The 'butterfly effect' from an over-burdened financial services industry (both from a Regulatory & cost perspective) will result in a homogeneous outcome for consumers, and/or the inability for consumers to attain independent advice. No one wins out of these scenarios.
On 6 February 2020 at 10:32 am gavin austin adviser business compliance said:
Excellent comments Pragmatic– any approach by the Regulator needs to be done in such a way that reflect the size and complexity (or lack thereof) of the Advice Business/Adviser they are dealing with. The message they’re trying to convey is “take compliance seriously – don’t pay it lip service” (my interpretation).

There are some commentators lately that in my view are over complicating the issues as they see them (sometimes from a view that has not interpreted the application of the Act correctly. At least that’s what the FMA told me last time I had a conversation with them.

One commentator (no names, they know who I’m referring to) has been spoken to by FMA relating to what they felt was misinformation that was creating unnecessary concerns in the adviser community. Some comments recently about Wealth Point are a good example.
On 9 February 2020 at 5:25 pm Murray Weatherston said:
Don't know if you realise this but your second and third paragraphs cast adverse aspersions against some 6 to 10 other commentators on the Wealthpoint story.
Someone sent me an email asking if you were referring to me and I will tell all readers here the same thing I told them. "I don't think you could have been referring to me because I haven't had any contact with FMA in 2020."
Its no wonder advisers have been done over in the current regime change - as well as competing with regulators and institutions, we have to compete against some in the adviser camp.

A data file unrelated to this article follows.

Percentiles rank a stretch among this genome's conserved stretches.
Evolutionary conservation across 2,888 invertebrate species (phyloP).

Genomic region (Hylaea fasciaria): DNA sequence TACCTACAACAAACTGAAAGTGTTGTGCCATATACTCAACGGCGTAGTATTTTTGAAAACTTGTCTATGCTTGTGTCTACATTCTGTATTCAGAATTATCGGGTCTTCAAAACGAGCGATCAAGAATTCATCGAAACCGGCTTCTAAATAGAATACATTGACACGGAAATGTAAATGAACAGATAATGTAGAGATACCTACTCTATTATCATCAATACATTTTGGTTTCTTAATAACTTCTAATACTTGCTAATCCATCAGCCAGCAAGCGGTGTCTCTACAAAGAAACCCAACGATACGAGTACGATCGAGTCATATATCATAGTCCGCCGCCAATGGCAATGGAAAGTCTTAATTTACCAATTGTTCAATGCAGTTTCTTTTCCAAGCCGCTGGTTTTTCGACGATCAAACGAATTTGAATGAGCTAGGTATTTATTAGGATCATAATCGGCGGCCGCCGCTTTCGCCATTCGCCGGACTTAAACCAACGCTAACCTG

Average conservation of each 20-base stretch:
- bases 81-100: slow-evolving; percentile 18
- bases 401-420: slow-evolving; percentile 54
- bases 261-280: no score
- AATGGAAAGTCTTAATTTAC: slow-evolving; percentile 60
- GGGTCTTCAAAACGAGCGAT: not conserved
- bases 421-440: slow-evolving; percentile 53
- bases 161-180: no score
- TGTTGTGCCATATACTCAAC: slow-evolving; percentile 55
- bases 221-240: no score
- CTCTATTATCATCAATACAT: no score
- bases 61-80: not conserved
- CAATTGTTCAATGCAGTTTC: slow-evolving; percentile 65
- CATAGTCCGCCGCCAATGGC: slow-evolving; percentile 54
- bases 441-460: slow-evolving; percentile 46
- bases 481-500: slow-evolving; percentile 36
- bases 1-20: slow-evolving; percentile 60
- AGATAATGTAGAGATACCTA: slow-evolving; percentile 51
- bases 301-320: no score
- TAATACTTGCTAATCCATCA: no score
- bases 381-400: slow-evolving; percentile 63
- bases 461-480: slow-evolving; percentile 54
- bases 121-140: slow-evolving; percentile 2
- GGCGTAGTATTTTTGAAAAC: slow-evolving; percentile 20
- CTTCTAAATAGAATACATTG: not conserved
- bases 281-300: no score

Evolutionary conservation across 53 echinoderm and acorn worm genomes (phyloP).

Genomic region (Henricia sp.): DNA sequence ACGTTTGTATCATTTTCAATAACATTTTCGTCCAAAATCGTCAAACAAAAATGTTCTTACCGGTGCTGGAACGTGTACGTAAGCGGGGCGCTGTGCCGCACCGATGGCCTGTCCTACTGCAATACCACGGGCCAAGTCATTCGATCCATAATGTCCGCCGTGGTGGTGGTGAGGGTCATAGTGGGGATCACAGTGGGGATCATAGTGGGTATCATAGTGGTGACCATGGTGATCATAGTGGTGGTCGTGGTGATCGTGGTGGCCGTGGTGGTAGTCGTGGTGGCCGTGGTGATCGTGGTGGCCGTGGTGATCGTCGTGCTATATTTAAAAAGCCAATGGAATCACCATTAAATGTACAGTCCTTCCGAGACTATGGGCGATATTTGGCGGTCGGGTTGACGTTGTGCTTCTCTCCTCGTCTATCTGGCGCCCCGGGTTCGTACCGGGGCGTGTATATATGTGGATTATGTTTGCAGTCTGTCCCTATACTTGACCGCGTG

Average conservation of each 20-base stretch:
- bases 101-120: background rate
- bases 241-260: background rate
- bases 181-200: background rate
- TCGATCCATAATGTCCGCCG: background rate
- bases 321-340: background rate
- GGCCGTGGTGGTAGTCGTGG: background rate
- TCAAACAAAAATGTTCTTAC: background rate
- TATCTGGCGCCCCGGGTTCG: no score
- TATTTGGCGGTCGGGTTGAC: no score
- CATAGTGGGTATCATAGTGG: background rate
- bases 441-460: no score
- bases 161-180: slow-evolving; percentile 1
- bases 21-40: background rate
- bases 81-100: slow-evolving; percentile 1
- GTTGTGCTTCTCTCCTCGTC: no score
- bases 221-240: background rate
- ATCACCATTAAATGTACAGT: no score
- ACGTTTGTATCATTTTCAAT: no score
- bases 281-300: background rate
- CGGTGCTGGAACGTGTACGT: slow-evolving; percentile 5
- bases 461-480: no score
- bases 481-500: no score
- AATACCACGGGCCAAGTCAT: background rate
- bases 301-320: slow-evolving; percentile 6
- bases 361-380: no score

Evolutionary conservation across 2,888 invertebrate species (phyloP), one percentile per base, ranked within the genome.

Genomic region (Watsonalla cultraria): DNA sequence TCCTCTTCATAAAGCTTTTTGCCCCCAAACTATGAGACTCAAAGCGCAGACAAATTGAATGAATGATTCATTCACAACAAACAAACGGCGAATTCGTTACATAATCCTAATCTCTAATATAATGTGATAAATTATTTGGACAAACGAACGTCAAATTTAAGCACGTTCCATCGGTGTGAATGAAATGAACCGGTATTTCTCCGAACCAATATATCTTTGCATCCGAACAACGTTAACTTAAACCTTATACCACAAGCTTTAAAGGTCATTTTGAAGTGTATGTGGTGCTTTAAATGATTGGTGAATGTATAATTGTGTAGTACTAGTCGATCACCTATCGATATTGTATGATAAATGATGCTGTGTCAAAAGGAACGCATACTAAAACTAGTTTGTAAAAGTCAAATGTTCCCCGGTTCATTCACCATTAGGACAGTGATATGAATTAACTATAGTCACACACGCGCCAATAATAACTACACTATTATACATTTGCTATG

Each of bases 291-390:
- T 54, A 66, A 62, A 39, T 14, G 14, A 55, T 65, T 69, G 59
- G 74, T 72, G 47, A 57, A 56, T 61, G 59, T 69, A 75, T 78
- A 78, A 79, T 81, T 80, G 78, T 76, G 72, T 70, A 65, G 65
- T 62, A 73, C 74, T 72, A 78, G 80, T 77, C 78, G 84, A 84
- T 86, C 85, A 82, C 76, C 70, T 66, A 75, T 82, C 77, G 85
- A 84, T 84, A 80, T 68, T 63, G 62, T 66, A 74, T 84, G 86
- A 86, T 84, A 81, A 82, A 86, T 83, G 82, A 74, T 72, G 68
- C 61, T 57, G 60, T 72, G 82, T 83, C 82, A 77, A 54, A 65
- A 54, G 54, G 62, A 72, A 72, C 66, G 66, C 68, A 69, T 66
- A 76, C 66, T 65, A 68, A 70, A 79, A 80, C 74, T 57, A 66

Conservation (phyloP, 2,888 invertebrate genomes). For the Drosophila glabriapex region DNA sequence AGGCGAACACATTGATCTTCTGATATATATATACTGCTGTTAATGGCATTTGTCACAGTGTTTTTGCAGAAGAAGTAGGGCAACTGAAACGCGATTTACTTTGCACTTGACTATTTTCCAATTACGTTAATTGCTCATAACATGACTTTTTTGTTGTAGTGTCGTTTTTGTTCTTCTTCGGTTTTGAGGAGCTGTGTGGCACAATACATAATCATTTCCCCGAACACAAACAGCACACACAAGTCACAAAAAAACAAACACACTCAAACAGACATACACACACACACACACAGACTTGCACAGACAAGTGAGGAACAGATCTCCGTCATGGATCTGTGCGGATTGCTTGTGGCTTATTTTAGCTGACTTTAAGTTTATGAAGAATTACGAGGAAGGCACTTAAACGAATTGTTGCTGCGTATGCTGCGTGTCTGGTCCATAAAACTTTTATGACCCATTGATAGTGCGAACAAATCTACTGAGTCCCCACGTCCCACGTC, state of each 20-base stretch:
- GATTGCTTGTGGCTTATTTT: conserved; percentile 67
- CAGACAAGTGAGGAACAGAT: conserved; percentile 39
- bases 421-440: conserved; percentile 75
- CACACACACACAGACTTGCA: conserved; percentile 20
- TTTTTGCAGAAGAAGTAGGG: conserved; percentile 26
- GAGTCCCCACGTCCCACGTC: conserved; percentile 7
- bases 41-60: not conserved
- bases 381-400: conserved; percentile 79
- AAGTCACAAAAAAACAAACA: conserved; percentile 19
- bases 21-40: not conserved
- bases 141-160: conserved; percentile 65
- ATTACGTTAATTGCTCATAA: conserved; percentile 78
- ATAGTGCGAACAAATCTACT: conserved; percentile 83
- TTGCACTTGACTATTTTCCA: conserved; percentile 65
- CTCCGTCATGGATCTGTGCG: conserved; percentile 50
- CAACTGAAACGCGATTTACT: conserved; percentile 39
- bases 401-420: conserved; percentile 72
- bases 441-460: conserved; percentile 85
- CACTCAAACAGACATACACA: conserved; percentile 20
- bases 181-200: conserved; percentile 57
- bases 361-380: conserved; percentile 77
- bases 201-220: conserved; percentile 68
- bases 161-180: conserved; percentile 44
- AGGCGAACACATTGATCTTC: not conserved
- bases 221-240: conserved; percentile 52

I am sure Pragmatic is right in his contribution on another story that officials want to see fewer larger FAPs - transitional licensing looks likely to result in 2000-2500 licences. If Pragmatic is correct, some 90 to 95% of them will have to be weeded out over the next 2 years unless the outcome has to be described as an "unintended consequence"
On 10 February 2020 at 10:46 am gavin austin adviser business compliance said:
Murray you are correct up to a point - I I said one commenator and that thye would know who I was refering to. I could make the name public if you'd prefer but would rather not - FMA have confirmed that there has been a lot of misinformation out there to the point where I made a call to them and named the person. There comment to me was that they agreed but not to worry they had already spoken to the person concerned. Rather than express uninformed opinions masybe the person could send FMA a question via the website - I'm sure they'll answer. I know they always have for me when I sort some clarity.
On 10 February 2020 at 1:23 pm Tash said:
Why does anyone genuinely interestsed in providing a professional service think that being your own FAP will be more onerous than reporting to a FAP (aside from some initial work required)?